whites hold the best jobs, and people of color work in the least desirable and most poorly
paid jobs. Affirmative action policies serve as a corrective to such patterns of
discrimination. They show progress toward equal representation and place the burdens of
proof on organizations to show why it is not possible to achieve it.
It has been argued that affirmative action benefits people of color who are already
well off or have middle class advantages, not the poor and working class people of color
who most need it. A more careful observation reveals that affirmative action programs
have benefited substantial numbers of poor and working class people of color. Access to
job training programs, vocational schools, and semi-skilled and skilled blue-collar, craft,
pink-collar, police and firefighter jobs has increased substantially through affirmative
action programs. Even in the professions, many people of color who have benefited from
affirmative action have been from families of low income and job status.
Another argument raised against affirmative action is that individual white
people, especially white males, have to pay for past discrimination and may not get the
jobs they deserve. It is true that specific white people may not get specific job
opportunities because of affirmative action policies and may not suffer as a result. This
lack of opportunity is unfortunate; the structural factors which produce a lack of decent
jobs needs to be addressed. It must not be forgotten that millions of specific people of
color have also specific job opportunities as a result of racial discrimination. “ To be
concerned only with the white applicants who don’t get the job, and not with the people
who don’t, is showing racial preference (Greenberg1).”
But how true is it that white males are being discriminated against or are losing
out because of affirmative action programs? If one looks at the compositions of various
professions such as law, medicine, architecture, academics, and journalism, or at
corporate management, or at higher-level government positions. If one looks overall at
the average income levels of white men immediately notices that people of color are still
significantly underrepresented and underpaid in every category. People of color don’t
make up the proportions of these jobs even remotely equal to their percentage of the
population. They don’t earn wages comparable to white men. White men are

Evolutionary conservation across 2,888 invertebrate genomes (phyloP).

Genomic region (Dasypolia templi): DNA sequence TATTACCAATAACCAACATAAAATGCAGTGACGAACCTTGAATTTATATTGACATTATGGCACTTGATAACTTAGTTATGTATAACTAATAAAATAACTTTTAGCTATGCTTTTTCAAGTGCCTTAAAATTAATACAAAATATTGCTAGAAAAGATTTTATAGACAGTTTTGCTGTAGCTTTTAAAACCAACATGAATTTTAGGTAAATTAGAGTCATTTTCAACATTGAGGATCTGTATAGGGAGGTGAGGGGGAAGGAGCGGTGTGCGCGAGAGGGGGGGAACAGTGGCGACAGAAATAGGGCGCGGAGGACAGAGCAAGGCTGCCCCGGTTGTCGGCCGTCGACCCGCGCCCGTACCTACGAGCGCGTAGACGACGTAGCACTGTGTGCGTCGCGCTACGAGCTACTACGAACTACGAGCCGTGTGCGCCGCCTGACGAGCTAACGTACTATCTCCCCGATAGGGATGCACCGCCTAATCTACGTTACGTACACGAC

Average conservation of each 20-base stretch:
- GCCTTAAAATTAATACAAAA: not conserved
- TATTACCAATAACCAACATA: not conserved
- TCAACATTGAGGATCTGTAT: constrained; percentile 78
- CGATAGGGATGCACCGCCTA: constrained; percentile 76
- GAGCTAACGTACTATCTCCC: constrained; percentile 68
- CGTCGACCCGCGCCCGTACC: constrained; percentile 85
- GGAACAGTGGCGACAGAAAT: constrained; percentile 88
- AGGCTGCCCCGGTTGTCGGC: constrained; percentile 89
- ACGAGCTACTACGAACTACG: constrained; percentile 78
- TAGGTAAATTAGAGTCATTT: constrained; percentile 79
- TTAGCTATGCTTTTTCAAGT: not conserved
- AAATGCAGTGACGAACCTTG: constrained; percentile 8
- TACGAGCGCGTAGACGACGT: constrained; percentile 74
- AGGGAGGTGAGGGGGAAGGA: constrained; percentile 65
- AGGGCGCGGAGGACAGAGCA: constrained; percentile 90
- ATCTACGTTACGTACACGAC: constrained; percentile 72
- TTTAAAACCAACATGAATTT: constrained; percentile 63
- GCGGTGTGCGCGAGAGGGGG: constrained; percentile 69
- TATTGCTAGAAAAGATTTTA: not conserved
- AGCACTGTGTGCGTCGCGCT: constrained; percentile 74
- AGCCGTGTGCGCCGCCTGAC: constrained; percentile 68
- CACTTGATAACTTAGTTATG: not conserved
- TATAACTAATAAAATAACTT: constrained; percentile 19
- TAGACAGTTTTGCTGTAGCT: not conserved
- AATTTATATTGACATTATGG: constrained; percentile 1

tremendously over represented in almost any category of work that is highly rewarded
except for professional athletics. According to a 1995 government report, white males
make up only 29 percent of the workforce, but they hold 95 percent of senior
management positions (“Affirmative action4”). Until there is both equak opportunity and
fair distribution of education, training and advancement to all Americans, affirmative
action for people of color will be necessary to counter the hundreds of years of
affirmative action that has been directed at white males. It cannot reasonably be argued
that white males are discriminated against as a group if they are over represented in most
high status categories (Scoggins6).
Affirmative action programs have been effective in many areas of public life
because they opened up opportunities for people who would not otherwise have them,
including white women and men. Attacks on affirmative action are part of a systematic
attempt to roll back progress in ending discrimination and to curtail a broad social
commitment to justice and equality. Attacking affirmative action is self-destructive for
all of us except the rich (“ Affirmative Action”). Affirmative action is not a cure-all. It
will not eliminate racial discrimination, nor will it eliminate competition for scarce
resources. Affirmative action programs can only ensure that every one has a fair chance
at what is available.
“ Affirmative action.” History of Affirmative Action. Online. Norview Lib. Internet
“ Affirmative Action.” What is Affirmative Action. Online. Norview Lib. Internet
March 22, 1999.
Greenberg, David. “ Affirmative Action. “ Beltway Watch. Online. Norview Lib.
Internet. March 22, 1999.
Holhut, Randolph. The Hottest of the Hot Button: Racism and Affirmative Action.
Online. Norview Lib. Internet. 1996. March 22, 1999.